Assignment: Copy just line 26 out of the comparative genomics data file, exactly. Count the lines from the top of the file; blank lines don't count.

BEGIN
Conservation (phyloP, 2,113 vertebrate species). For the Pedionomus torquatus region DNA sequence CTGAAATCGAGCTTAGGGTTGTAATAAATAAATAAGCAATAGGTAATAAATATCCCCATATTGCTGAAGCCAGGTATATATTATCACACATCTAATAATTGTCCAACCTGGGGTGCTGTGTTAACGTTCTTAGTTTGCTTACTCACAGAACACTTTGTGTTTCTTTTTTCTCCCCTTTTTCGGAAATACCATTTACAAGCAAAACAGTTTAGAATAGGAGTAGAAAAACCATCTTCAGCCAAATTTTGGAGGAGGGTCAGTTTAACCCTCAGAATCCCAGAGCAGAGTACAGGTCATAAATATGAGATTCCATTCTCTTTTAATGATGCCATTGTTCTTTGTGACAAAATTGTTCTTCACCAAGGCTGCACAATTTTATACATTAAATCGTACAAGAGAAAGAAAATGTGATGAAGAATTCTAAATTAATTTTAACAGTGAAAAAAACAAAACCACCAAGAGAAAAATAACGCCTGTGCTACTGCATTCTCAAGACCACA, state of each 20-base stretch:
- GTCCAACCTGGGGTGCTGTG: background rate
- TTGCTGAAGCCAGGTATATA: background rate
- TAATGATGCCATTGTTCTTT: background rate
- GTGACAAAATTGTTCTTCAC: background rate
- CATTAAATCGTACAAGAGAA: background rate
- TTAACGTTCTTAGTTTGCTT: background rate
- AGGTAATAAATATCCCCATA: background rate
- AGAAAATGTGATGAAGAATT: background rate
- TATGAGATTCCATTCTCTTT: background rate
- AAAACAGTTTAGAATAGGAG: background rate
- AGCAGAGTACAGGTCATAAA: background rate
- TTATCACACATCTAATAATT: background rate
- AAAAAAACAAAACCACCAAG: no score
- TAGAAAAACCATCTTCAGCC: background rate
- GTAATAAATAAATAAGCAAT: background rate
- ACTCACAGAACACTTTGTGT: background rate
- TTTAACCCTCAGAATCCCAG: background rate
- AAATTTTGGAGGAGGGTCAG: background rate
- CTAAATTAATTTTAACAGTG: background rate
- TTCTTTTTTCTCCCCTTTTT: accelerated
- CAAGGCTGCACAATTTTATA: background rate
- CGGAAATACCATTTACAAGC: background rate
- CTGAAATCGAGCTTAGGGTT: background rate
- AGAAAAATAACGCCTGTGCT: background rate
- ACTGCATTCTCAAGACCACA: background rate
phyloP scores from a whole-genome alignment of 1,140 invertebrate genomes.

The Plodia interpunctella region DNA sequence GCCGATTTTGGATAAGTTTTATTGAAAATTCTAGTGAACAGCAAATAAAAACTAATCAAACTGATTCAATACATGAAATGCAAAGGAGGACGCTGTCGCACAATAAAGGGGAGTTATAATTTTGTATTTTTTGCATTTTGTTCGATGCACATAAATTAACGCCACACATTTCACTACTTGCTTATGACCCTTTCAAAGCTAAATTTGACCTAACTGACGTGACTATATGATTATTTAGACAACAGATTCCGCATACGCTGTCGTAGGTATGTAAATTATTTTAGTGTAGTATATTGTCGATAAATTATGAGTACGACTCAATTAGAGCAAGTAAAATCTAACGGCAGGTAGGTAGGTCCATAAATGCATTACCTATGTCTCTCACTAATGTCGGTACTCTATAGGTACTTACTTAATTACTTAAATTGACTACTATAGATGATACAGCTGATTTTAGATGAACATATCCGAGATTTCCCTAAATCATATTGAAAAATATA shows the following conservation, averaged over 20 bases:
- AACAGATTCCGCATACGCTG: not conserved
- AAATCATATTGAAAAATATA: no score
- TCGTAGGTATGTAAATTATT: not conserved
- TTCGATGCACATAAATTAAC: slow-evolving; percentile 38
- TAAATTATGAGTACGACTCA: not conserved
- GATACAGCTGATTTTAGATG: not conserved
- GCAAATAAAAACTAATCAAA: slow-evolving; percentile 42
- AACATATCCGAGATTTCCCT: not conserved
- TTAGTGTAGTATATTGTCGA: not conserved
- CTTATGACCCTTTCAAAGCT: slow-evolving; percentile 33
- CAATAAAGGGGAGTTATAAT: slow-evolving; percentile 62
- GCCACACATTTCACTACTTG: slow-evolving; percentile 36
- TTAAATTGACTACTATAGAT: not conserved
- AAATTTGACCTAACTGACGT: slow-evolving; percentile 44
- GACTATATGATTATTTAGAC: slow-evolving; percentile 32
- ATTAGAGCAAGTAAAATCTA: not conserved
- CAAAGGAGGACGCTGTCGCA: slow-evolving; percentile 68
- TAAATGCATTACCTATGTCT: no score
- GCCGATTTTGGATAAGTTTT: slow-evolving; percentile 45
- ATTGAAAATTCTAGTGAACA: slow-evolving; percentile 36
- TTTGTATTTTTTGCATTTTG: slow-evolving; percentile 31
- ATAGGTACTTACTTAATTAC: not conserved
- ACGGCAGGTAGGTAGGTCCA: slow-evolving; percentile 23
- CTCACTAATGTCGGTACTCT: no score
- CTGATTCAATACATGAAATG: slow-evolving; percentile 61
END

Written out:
- ACTGCATTCTCAAGACCACA: background rate